Where Mathematics Meets Social Justice
As a former resident of Burlington, Vermont, Associate Professor of Mathematics Thomas Pietraho clearly recalls the controversy surrounding the mayoral election of 2009. “It was an example,” he said, “of how ranked choice voting can cause the most popular candidate to lose an election.”
Not that any particular voting system is better than another, though, he added. They all have their imperfections. “Whatever system you use, there is going to be a set of circumstances where something undesirable can happen,” said Pietraho, citing a mathematical concept known as “Arrow's impossibility theorem.”
The challenges of finding the fairest voting method—in particular, how mathematicians might tackle those challenges—were discussed in depth recently at a seminar delivered by Visiting Assistant Professor of Mathematics Michael Ben Zvi '13. The event, called “What Is the Best Way to Pick a Winner,” was part of an ongoing series of seminars launched by the math department in September called “Math for the Common Good.”
The series, which includes four events this semester, features Bowdoin faculty and visiting speakers discussing a variety of subjects from politics to public health to the ethics of algorithms. The aim, said Pietraho, is to think about how mathematicians can tackle some of the social issues of the present day. “I think what’s happening in mathematics is that the field is widening, so it’s not just about the more traditional ‘hard science’-oriented issues like physics and engineering, but also includes questions that address the common good, such as ‘How do we design the perfect election?’ or ‘What’s the fairest way to distribute a vaccine?’ or ‘How can you design an algorithm that’s free from bias?’”
Prompted by the growth of the Black Lives Matter movement, said Pietraho, math faculty members started having conversations during the summer over how best to highlight ways in which math can inform questions of social justice. “We want to make sure our major is meaningful to as broad an audience as possible and that our students are aware of some of the problems they could work on with the skills they learn at Bowdoin.”
The series kicked off with a talk called “Modeling Infectious Disease Transmission for Public Health” by Sophie Berube '15, a researcher at John Hopkins University. “She studies infectious diseases and for the last few months has been looking almost exclusively at COVID-19.” Being a mathematician, Pietraho said, has enabled Berube to study how the disease has spread and what might be the best method for deploying a limited amount of vaccine in such a way as to have the biggest effect.
The final talk is on December 1, when Pietraho himself will address “A Mathematical Perspective on Algorithmic Bias.” “Algorithms are important, whether we like them or not,” he said. “At some point, there's going to be some sort of computer that will decide questions like ‘Should the following person receive parole?’ ‘Should this self-driving car slow down or accelerate at this point?’ The question we should be asking ourselves is ‘Are different populations affected equally by these machine-made suggestions?’”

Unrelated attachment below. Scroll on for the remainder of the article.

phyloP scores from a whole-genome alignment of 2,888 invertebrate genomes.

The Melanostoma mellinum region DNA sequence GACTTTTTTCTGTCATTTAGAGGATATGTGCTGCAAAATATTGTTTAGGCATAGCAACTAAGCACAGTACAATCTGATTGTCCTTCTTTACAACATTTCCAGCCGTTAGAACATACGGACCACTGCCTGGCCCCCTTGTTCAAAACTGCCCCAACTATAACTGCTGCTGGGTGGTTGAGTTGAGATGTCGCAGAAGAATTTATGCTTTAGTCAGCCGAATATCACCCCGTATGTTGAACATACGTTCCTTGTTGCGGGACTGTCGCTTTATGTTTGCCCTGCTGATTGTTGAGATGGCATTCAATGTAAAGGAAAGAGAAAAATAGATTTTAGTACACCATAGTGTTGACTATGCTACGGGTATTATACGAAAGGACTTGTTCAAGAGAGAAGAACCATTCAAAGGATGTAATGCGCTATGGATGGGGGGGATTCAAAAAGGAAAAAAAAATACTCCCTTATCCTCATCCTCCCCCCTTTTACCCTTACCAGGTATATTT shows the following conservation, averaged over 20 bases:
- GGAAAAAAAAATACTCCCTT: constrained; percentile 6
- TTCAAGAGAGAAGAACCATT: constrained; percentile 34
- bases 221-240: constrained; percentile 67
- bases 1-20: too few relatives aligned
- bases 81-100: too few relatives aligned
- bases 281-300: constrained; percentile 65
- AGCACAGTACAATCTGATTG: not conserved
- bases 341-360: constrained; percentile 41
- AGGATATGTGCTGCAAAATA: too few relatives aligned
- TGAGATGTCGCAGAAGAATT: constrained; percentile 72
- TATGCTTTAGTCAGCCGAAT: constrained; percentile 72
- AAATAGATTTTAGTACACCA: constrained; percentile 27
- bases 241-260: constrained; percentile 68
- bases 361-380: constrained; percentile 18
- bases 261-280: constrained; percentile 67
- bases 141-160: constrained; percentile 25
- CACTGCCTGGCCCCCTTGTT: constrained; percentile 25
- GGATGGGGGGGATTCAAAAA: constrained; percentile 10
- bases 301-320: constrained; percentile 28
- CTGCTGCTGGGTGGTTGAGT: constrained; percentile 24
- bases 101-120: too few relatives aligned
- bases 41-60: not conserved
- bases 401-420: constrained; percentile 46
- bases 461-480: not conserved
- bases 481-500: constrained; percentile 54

There are a number of examples of how the use of algorithms has discriminated against certain people, he explained. “There was an example at Amazon a few years ago, when it was revealed that job offers were being made on the basis of a biased algorithm that showed a strong preference for male applicants. Applications from women,” said Pietraho, “were being filtered out before the first human laid eyes on them.”
"In mathematics... the field is widening, so it’s not just about the more traditional ‘hard science’-oriented issues like physics and engineering, but also includes questions that address the common good, such as ‘How do we design the perfect election?’ or ‘What’s the fairest way to distribute a vaccine?’”
Another example of algorithmic bias, said Pietraho, was found in the technology used in self-driving cars. “Cars have to decide between pedestrians and immovable objects, and it turns out that the color of your skin affects whether the algorithm thinks you are a pedestrian or not. Darker images are perceived as more likely to be immovable objects.”
The next talk this semester has a similar theme. Computer scientist Cameron Carpenter presents “An Introduction to Facial Recognition Algorithms” on November 17. These types of algorithms are used in law enforcement and criminal investigation, said Pietraho, and how to use them fairly is an enormously complicated question. “Any algorithms we deploy as a society, and especially ones that inform decisions to arrest and prosecute, must not only be accurate, but also treat all populations equitably.”
Concern over the accuracy and fairness of facial recognition algorithms has prompted a number of police departments to stop using them. Other algorithms too are being pulled from the shelves, and Pietraho is worried that society is becoming very wary of anything called an algorithm. “This technology, as well as having huge potential for bias, also has huge potential to help us make better decisions as a society. This is why this it’s such an important area for math scholars to study,” he said.